But does this increased demand for couture mean a change in menswear? The male guests of the Met Gala in May 2022 were much more expressive than in previous years. There were far fewer classic black tuxedos than the capes worn by Kid Cudi and Gunna; kilts on Oscar Isaac, Travis Barker and Russell Westbrook; new models from Bad Bunny in Burberry, Alton Mason in Prada, Odell Beckham Jr. in Cactus Plant Flea Market, Evan Mock in Head of State, Sebastian Stan in Valentino and Jordan Roth in a Thom Browne dress, among other looks.

Even on the NFL Draft red carpet, new recruits experimented with bright colors, patterns and autobiographical details to celebrate the momentous occasion.

“The Met Gala is interesting and celebrity culture in general in terms of its effect on menswear,” says Owens. “I think back to when the American vibe was all over the place and the Italian dapper style, but now I feel it’s a bit more vibe and less classic and traditional and feels more person specific.”

They also mentioned the style and expression of musical artist Lil Nas X, saying, “There is such a range and influence of queer culture and an influence of how people want to be perceived and people can be perceived differently and people don’t have to look the same, and I really like that.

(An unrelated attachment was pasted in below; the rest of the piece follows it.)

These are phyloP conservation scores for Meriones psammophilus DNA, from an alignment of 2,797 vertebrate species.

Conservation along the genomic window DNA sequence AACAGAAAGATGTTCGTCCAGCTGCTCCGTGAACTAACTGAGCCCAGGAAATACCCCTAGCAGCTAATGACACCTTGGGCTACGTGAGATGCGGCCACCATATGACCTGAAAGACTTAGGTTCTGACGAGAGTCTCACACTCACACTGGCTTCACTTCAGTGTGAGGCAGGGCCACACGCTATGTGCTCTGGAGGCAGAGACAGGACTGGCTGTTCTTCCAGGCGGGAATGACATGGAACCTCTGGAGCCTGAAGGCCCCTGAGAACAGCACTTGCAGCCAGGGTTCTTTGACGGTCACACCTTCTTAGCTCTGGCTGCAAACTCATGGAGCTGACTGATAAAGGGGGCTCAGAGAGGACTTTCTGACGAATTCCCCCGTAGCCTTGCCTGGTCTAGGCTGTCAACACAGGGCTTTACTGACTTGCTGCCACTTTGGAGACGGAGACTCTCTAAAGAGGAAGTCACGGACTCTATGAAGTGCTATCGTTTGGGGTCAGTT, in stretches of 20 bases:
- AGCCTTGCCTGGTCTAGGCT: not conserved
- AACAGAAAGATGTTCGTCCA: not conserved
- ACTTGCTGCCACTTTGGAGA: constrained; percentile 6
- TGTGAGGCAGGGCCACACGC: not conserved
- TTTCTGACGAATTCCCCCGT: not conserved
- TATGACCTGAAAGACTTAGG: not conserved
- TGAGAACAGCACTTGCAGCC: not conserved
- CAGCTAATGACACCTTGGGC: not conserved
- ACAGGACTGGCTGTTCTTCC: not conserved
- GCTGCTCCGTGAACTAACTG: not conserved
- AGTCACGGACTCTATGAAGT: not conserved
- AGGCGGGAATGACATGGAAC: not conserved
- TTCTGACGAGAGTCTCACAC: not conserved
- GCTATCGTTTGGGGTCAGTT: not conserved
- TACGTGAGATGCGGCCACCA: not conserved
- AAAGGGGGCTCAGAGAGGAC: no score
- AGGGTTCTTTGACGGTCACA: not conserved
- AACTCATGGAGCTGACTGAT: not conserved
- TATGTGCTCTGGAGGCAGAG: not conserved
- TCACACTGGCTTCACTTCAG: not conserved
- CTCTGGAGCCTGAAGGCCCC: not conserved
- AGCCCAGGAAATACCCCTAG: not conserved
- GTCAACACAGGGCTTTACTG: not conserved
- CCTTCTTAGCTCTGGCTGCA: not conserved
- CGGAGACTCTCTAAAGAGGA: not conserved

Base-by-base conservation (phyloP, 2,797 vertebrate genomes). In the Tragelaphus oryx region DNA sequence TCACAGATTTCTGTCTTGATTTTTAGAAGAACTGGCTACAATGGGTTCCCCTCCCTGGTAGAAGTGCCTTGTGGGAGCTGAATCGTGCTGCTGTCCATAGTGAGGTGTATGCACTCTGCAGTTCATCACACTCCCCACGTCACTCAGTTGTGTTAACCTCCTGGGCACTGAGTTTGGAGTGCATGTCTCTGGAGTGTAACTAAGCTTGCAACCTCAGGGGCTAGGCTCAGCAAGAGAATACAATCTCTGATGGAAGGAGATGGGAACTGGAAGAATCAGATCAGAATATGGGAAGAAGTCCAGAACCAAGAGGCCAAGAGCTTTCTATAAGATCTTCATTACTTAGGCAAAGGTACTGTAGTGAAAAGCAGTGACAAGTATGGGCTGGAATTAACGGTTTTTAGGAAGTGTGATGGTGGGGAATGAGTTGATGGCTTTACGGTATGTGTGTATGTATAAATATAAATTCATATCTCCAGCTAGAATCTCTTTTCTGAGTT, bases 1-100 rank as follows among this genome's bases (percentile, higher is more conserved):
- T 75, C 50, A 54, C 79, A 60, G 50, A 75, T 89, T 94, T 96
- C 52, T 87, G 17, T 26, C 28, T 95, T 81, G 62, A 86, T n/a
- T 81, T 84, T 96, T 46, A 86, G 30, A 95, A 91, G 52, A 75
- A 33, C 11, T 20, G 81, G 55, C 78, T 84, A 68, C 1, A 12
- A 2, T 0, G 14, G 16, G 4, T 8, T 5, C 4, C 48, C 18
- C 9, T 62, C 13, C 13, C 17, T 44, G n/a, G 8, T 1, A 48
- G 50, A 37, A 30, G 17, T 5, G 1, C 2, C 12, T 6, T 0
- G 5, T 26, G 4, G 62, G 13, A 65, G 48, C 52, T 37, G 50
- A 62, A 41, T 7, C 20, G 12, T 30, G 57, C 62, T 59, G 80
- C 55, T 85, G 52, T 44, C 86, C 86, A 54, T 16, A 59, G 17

Jenkins acknowledges that his client primarily prefers a more fitted suit, but also sees that comfort has changed the way men want their suits and shirts to fit.

“I don’t expect taller waists and wider legs for our client, but I think in menswear it definitely means broadening acceptability,” he says. “For the Met, it’s been a while since we’ve had this – it’s a welcome return moment. In this environment, it’s normal to surprise and delight. We never focus too much on traditional fashion The style of the red carpet doesn’t affect much of this, but where it does take effect is that it widens the margins in which our client feels they can comfortably perform.

He mentioned David Beckham, football star and one of menswear’s longtime style icons, as an influencer for tattoos and how many men see tattoos as less taboo and more acceptable because of Beckham.

“If he’s 10% more open to going a little bolder, you get more compliments, and that compliment is a cycle of making you more aware,” he says.